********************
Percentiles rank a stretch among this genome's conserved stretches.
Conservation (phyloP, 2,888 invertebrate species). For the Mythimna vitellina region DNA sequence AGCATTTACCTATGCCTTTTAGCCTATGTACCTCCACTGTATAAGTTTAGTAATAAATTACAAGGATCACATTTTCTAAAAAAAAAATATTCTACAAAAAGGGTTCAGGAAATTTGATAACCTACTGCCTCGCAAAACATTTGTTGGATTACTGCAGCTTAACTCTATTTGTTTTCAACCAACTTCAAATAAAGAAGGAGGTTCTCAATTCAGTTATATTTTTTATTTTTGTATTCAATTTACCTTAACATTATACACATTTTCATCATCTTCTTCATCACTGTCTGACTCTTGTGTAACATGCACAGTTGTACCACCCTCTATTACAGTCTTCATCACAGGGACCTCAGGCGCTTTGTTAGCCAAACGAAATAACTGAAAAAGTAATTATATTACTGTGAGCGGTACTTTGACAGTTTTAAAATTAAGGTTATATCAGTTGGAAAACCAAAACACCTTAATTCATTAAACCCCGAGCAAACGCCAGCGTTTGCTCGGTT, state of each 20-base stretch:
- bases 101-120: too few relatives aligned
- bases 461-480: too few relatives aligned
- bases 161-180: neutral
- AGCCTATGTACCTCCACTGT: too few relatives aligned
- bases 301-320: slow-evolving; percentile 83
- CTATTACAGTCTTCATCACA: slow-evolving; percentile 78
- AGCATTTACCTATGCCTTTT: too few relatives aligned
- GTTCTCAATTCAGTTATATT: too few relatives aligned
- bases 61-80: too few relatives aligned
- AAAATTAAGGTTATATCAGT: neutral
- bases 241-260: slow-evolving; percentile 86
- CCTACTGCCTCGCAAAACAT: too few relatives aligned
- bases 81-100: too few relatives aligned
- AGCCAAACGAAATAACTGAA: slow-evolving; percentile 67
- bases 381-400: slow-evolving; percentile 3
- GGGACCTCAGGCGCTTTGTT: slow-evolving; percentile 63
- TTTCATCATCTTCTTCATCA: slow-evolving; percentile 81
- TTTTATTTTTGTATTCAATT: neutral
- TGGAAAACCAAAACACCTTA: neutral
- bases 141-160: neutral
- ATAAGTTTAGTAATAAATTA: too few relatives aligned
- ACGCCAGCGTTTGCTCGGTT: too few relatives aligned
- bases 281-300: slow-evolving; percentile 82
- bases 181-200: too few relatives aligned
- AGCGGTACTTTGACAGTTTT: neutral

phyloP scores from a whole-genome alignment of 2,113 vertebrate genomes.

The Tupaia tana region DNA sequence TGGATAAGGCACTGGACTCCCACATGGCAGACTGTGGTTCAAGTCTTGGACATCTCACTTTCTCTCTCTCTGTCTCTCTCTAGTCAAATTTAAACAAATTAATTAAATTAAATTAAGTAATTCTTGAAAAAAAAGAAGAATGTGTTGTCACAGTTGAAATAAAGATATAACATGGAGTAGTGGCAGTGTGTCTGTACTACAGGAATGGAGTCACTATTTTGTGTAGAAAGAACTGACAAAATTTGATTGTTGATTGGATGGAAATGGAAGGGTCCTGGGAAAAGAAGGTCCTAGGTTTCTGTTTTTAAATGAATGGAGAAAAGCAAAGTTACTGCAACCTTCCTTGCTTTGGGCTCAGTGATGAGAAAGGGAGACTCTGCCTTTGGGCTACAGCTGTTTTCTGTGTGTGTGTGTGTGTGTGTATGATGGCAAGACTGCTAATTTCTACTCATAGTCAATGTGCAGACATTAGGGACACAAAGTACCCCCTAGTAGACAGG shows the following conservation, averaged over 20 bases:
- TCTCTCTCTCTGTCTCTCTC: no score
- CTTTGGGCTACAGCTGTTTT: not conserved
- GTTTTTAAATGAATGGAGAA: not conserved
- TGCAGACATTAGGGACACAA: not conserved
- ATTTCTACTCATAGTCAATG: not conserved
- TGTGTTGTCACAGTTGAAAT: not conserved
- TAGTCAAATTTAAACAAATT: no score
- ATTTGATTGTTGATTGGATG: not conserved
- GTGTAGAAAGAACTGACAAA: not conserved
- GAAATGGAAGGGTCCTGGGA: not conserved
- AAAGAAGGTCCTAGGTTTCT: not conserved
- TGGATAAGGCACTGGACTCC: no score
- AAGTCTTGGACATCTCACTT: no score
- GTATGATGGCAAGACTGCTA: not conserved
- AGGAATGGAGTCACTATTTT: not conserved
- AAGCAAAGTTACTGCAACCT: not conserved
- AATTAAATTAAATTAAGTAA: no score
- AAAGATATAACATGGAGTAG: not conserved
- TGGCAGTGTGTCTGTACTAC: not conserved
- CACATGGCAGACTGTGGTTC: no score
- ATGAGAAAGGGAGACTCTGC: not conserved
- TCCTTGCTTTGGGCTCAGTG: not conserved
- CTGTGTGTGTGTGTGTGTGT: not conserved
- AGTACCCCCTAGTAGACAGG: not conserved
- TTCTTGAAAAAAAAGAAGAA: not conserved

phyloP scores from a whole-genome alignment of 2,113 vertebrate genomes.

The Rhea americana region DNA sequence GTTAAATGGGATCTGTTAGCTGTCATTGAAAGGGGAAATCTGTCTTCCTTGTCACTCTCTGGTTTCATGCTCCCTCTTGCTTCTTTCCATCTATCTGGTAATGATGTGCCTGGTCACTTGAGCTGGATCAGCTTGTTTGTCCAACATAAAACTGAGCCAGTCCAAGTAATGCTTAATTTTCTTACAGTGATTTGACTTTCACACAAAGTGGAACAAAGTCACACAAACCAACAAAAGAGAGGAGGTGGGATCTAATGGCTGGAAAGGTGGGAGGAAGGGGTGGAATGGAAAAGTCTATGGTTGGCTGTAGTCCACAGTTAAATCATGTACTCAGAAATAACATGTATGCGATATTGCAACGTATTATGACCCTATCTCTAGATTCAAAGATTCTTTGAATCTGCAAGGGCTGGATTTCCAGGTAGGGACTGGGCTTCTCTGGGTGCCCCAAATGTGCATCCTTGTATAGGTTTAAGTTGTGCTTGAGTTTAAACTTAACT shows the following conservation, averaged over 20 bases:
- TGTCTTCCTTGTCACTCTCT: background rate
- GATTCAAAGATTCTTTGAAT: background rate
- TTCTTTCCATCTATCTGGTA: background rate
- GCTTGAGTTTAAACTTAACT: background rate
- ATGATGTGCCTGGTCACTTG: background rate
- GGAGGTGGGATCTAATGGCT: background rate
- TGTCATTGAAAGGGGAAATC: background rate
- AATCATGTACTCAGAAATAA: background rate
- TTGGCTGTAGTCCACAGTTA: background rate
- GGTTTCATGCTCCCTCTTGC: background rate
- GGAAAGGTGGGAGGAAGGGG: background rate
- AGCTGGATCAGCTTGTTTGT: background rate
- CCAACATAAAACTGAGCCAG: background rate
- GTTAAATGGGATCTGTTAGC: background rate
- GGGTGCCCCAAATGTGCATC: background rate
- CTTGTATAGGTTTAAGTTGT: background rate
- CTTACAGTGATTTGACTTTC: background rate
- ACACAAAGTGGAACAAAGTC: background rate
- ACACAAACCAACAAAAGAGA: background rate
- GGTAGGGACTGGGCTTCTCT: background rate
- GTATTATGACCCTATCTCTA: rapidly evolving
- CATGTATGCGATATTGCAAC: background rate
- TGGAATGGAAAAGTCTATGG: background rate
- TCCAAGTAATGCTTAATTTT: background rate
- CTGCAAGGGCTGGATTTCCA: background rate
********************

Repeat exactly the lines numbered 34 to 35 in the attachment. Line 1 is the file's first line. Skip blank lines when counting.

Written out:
- ATTTCTACTCATAGTCAATG: not conserved
- TGTGTTGTCACAGTTGAAAT: not conserved